Unfortunately, seeing an episode which is inspired.
[00:43:46] Speaker A: By an episode about the events in.
[00:43:49] Speaker B: Watts in 1965, which talks about the events in the summer of 67, and specifically Detroit, which had some of the worst violence and property damage since Tulsa, which you go back to Tulsa in the 20s, you see these things just continue happening. And then, of course, 1992, and then, of course, again in 2020, if we had that awareness.
[00:44:13] Speaker A: Right.
[00:44:14] Speaker B: If I did not have to go.
[00:44:16] Speaker A: To Quantum Leap, frankly, to learn about.
[00:44:19] Speaker B: Watts, which is what I did when I was a youngster, because it wasn't really in the history books that we had in school, if kids today didn't have to go to Quantum Leap to learn about these events in 1992, that, yeah, there would be much more awareness, and there'd be the opportunity to create these dialogues and these differing perspectives. Ian has a great line, even in the episode, talking about the fact that the information was changing so fast and so rapidly, and there were all of these different perspectives, and there was mistrust and anger, and so much of that.
[00:44:54] Speaker A: Happened because people weren't looking at the.
[00:44:57] Speaker B: History surrounding the events. They weren't thinking about the Latasha Harlan's murder, like you had mentioned earlier.
[00:45:02] Speaker A: They weren't thinking about what it would.
[00:45:05] Speaker B: Mean to see a black man on the side of the road being beaten by police officers for no parent reason whatsoever while an immigrant films it. George Holiday was from Argentina. So there's so much at play when you look at these events. And the ignorance breeds this fear, this.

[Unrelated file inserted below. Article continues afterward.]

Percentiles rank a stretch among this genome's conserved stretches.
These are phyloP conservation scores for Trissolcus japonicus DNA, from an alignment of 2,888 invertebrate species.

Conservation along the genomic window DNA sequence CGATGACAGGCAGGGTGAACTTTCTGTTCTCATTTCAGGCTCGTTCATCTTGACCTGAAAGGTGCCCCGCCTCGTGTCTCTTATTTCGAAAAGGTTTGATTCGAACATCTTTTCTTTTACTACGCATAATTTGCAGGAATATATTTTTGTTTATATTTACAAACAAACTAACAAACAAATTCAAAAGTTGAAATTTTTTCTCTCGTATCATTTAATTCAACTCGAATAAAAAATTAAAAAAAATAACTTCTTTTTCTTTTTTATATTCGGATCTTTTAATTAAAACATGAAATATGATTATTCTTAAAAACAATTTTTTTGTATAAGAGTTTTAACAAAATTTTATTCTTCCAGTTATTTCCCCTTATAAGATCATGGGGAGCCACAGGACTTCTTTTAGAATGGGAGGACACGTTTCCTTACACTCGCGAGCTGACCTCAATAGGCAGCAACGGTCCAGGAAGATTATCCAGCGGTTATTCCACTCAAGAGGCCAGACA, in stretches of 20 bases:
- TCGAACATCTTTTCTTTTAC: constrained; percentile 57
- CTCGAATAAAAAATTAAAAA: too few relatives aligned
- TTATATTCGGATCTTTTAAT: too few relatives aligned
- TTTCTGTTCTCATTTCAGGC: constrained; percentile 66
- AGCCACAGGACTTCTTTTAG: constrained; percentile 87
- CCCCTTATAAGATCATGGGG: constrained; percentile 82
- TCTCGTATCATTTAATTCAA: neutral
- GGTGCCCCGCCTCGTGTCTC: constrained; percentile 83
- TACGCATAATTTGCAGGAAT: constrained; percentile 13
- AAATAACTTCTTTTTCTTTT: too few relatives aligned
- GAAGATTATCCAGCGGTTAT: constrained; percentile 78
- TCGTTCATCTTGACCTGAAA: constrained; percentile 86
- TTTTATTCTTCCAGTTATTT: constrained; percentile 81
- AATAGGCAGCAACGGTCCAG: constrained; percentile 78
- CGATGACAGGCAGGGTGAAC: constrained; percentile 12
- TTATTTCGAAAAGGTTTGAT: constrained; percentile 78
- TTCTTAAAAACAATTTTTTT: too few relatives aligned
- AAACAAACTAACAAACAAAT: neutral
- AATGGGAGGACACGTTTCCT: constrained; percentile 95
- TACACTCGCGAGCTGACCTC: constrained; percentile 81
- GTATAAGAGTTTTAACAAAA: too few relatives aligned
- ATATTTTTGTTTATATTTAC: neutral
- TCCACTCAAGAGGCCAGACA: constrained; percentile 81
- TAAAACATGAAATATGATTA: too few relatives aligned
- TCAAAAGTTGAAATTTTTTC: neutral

[00:45:25] Speaker A: Hatred, this contempt that unfortunately causes this cyclical fashion of events.
[00:45:34] Speaker C: The laws that allow for it to happen, the laws that for decades, maybe even centuries, that have allowed blacks to be beaten and murdered and the perpetrators, the police, get off. There are laws on the books that protect their actions that you can't take off, or no one is willing to take off to change that, to truly give equal rights, there is systemic problems that need to be addressed, which is one of the reasons I wanted to go into the future in the vision quest and in warrior One to say, come with me and let's imagine a better future.
If I ever get to do what I really want to do with Warrior One, in the vision Quest, which is to invite people to actually build the future with me, I think we can find out where the problems are, weed out the people that are hateful and negative and dark, and say, you can't come play. You come in here and you act like that, I disintegrate you.
You are not in this world, and you get enough people. That's why I said, it's this collective consciousness that is so imperative that we get to. And you look at how powerful that is when you look at things like a major event.
Star wars, when it first came out, was a huge collective consciousness burst of bringing people together into the force.
911 was an event that pulled people in around the world to say, what can we do? We were unified in that moment. The entire planet was unified to say, what can we do so that this doesn't happen again?
Princess Diana's death brought the world together. There are cultural events that collectively bring us together.
We can do it is the point. Driven by emotion.
We can do it for the good.
And then there's a way to, I think, help emotion for the bad. But we need to do it soon. We're hurting the planet.
The planet is going to hurt us, and it will win.
It will win, let me tell you.
Ask the dinosaurs. Earth went on.
[00:48:10] Speaker B: No, you're absolutely right, though, about those moments when people come together and the magic, for lack of a better word, that it can create. I remember very distinctly during Obama's campaign, he stopped in Indianapolis, which is where I was living at the time. And it was the 40th anniversary of the assassination of Martin Luther King.
[00:48:33] Speaker A: And on that same night, Bobby Kennedy.
[00:48:39] Speaker B: Had landed in Indianapolis, Indiana, and gave a speech which is just beautiful. And he paraphrases Eschyus in the speech, pain which falls upon the heart drop.